How Latin dinosaur names are protecting financial data

Thursday 30 May 2019 08:47 CET | Editor: Mirela Ciobanu | Interview

Data management and protection are two of the biggest concerns for financial institutions, and a data breach not only has immediate financial consequences, but a longer-term impact on reputation and trust

For the last decade, financial institutions have started to digitise their internal processes, moving away from paper-based filing and legacy applications, to modern, cloud-based services to enable them to stay compliant and to allow them to extract more value from the data. However, security is crucial and data protection privacy has become a major concern for users.

In their quest for the best solutions to mitigate such issues and comply with regulations like the General Data Protection Regulation (GDPR), CIOs within companies have started piloting and implementing new cryptographic innovations such as homomorphic encryption and pseudonymisation. Today we talk with Michael Osborne, a Security Researcher at IBM’s Zurich Research Laboratory, to discover why these techniques are relevant for the financial industries.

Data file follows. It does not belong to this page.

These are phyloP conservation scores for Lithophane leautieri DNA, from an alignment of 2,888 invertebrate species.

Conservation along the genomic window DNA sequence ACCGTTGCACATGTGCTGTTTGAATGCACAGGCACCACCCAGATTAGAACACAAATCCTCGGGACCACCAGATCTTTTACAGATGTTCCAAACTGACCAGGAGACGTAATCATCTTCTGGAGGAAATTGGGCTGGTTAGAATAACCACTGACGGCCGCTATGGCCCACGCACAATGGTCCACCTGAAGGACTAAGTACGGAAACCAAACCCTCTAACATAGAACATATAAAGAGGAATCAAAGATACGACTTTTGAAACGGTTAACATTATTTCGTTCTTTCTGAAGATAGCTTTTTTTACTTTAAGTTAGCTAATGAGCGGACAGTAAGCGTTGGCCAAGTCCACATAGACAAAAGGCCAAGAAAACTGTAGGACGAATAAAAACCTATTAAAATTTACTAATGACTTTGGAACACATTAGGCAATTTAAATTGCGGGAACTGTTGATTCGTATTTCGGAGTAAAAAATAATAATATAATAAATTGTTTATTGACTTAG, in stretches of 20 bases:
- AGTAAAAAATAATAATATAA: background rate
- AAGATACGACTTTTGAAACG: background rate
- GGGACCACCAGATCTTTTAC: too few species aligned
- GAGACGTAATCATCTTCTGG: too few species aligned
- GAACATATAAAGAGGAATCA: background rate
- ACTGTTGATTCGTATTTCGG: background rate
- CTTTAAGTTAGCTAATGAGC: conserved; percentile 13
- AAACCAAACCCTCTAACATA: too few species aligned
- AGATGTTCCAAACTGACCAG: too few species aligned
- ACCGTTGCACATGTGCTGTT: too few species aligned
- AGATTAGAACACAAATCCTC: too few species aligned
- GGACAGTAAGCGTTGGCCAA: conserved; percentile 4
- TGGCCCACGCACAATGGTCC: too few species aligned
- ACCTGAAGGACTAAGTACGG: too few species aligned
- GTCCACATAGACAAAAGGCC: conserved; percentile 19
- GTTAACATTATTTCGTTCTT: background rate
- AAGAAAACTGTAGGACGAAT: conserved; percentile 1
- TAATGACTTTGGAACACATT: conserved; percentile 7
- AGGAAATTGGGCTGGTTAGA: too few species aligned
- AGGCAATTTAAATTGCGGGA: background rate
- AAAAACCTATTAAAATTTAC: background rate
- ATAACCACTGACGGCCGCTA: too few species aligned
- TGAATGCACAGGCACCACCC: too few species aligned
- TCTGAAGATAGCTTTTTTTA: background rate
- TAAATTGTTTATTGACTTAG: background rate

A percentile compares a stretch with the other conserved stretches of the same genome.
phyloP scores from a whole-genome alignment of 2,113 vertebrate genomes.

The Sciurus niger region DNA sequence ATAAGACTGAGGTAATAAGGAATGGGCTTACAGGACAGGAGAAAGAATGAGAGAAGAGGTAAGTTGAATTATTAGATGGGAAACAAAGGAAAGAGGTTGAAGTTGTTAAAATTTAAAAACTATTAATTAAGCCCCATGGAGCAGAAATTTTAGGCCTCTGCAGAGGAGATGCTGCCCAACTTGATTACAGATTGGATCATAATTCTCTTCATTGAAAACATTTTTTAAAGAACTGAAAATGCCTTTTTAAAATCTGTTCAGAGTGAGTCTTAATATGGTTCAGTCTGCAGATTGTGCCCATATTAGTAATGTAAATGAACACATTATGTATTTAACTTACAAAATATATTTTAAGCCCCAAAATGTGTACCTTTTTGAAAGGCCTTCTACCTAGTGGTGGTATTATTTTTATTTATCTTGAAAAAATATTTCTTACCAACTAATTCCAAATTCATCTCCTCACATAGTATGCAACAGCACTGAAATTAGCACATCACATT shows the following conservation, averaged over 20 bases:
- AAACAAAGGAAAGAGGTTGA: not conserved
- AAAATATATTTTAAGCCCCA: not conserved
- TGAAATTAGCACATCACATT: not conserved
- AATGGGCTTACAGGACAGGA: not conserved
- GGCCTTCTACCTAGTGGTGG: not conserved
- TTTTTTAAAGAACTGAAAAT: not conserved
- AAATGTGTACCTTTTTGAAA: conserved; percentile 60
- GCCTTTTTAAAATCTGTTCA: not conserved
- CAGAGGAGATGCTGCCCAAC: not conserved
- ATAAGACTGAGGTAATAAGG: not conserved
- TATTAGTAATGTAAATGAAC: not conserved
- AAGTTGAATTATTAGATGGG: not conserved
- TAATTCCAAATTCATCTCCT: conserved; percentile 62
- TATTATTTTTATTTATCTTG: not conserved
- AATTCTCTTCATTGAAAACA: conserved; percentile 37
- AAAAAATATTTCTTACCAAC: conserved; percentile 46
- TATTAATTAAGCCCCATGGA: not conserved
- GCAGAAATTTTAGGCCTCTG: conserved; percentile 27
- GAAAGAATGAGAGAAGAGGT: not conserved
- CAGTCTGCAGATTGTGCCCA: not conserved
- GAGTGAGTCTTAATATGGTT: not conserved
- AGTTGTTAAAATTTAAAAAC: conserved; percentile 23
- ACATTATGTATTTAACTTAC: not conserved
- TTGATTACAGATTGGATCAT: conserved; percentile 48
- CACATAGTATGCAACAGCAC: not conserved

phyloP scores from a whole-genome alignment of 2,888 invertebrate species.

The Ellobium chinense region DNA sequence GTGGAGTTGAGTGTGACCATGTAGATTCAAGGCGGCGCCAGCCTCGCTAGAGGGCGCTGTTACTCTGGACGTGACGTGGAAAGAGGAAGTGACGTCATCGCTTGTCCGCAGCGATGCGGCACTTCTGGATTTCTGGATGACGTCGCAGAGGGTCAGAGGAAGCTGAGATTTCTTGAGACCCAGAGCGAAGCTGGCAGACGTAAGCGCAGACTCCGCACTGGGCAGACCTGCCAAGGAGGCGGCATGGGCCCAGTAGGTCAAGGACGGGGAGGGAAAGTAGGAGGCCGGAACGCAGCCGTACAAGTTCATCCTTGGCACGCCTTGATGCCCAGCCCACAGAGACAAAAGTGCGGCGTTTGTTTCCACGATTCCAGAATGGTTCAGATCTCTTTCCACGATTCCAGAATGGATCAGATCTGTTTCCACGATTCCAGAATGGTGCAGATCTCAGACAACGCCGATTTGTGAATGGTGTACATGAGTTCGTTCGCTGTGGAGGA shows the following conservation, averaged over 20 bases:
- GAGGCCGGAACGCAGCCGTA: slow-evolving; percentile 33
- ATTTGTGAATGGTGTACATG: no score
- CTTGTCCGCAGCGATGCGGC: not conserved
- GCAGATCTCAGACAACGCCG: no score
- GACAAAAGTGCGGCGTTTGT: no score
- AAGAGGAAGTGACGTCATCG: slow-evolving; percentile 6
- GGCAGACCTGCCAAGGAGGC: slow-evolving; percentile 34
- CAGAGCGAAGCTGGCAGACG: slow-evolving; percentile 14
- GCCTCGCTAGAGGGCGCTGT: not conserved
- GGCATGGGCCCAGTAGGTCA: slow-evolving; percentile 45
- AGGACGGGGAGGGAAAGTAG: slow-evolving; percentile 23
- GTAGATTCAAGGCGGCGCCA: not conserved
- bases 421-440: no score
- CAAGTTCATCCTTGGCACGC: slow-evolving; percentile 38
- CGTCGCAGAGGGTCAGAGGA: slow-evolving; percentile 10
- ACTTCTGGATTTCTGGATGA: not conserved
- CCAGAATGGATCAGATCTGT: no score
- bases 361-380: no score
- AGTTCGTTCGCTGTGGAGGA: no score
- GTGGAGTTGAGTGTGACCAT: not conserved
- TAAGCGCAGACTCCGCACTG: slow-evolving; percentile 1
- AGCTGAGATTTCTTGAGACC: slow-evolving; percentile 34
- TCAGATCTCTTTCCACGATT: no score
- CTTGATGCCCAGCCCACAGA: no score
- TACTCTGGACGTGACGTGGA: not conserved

What are some of the techniques banks are using to analyse data to look for fraud, while still remaining GDPR compliant?

When it comes to analysing data for fraud, pseudonymisation is a legitimate processing technique within GDPR. However, and this is the key thing with GDPR, the processing must be carried out in such a way that the risk to subjects is acceptable.

As a result, banks are left with a dilemma: on the one hand, if they do not have sufficient AML analytics and technologies for fraud detection (e.g. AML legislation, anti-money laundering legislation) they can be fined and, on the other hand, if they do it in such a way that there is a breach and there is a kind of a risk to data subjects, they can again be fined within GDPR law. Moreover, banks don't want to give away their information about the clients that they have, even if they know that they will benefit from collaborative insights.